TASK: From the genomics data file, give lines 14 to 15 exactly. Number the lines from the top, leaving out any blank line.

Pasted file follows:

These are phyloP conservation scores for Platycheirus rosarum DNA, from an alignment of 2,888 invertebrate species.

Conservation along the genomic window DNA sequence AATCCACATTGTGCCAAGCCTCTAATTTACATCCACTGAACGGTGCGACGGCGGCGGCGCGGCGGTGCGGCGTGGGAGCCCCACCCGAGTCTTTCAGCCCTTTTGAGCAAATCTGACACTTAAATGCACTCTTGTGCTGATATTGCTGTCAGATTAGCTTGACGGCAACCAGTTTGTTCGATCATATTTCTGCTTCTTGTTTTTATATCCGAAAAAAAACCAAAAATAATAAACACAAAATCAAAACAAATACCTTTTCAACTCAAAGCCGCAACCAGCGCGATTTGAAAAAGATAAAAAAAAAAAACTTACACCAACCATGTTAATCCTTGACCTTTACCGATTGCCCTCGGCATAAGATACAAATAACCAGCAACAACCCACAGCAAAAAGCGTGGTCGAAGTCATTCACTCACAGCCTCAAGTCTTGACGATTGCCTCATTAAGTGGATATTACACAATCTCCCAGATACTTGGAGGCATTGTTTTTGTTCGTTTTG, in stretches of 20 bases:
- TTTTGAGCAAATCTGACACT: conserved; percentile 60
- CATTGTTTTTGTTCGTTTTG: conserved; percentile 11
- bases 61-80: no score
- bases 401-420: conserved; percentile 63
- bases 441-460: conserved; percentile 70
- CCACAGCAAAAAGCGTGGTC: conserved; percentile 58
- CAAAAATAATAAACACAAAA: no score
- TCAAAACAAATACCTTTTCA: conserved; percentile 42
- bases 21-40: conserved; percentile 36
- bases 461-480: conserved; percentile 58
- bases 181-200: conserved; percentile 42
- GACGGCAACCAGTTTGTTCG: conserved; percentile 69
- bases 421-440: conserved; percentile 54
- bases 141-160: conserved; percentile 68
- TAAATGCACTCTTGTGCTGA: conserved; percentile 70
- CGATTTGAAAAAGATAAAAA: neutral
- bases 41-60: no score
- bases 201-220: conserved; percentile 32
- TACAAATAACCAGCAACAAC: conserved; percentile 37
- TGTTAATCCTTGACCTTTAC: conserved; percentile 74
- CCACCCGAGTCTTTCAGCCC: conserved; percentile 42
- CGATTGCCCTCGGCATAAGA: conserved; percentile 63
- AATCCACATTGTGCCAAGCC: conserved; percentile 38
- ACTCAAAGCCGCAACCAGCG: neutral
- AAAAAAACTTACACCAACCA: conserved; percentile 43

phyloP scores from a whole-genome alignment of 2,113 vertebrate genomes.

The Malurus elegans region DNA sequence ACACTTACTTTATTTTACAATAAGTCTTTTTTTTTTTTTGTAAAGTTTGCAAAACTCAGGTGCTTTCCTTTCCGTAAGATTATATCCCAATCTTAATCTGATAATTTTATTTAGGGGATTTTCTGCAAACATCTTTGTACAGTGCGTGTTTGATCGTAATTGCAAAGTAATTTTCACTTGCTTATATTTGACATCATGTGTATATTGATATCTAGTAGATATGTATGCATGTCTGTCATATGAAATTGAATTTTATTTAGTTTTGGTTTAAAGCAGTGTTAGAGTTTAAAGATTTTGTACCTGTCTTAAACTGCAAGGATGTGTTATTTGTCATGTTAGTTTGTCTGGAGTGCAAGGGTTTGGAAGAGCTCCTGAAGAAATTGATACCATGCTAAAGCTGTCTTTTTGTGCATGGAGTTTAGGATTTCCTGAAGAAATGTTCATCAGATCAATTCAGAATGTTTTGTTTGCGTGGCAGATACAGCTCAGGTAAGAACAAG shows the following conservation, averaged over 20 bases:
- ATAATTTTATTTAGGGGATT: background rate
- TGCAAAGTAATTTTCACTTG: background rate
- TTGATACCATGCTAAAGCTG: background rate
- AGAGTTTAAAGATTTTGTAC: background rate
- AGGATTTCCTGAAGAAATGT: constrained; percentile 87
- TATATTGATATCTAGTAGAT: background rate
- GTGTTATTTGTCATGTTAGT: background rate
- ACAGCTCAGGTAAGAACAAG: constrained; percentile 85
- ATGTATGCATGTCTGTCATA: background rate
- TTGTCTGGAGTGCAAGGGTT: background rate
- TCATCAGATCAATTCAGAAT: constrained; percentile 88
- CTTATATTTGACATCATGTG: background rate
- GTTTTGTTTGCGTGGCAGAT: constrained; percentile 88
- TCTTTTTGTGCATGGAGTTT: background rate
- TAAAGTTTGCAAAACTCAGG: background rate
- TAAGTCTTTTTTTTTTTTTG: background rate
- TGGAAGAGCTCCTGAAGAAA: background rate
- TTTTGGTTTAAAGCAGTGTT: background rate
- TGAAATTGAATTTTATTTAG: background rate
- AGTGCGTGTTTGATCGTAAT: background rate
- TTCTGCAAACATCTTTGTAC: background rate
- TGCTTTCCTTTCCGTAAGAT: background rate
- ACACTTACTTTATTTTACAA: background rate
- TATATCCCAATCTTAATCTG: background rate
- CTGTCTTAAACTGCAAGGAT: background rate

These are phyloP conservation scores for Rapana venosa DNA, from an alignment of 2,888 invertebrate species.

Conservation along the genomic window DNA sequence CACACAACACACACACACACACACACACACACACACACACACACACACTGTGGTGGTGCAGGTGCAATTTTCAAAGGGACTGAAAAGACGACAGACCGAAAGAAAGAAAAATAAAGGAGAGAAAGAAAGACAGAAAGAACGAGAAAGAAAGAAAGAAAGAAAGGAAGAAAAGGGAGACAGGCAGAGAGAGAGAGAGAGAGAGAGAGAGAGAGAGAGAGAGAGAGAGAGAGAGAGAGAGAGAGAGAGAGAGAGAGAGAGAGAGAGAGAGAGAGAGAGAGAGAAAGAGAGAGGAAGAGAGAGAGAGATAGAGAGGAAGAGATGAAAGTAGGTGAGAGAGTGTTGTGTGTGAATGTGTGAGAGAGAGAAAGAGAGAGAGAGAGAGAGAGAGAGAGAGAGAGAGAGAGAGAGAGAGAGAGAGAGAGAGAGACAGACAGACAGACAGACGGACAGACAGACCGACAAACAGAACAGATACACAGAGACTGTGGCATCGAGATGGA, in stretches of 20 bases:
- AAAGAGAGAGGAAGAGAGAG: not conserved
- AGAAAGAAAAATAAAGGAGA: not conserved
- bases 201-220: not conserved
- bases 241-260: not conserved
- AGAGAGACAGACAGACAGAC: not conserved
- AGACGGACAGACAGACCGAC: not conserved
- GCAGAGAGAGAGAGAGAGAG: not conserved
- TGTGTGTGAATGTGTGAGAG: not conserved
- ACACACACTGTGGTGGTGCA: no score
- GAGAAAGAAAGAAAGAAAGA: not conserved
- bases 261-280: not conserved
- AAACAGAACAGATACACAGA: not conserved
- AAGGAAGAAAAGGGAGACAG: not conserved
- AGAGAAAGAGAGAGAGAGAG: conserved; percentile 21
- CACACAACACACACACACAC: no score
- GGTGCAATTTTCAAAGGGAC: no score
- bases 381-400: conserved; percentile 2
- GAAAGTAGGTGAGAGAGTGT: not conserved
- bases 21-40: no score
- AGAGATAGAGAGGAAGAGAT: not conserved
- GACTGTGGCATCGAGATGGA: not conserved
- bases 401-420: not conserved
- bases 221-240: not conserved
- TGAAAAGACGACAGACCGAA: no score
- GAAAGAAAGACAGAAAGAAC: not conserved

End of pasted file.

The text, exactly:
- GACGGCAACCAGTTTGTTCG: conserved; percentile 69
- bases 421-440: conserved; percentile 54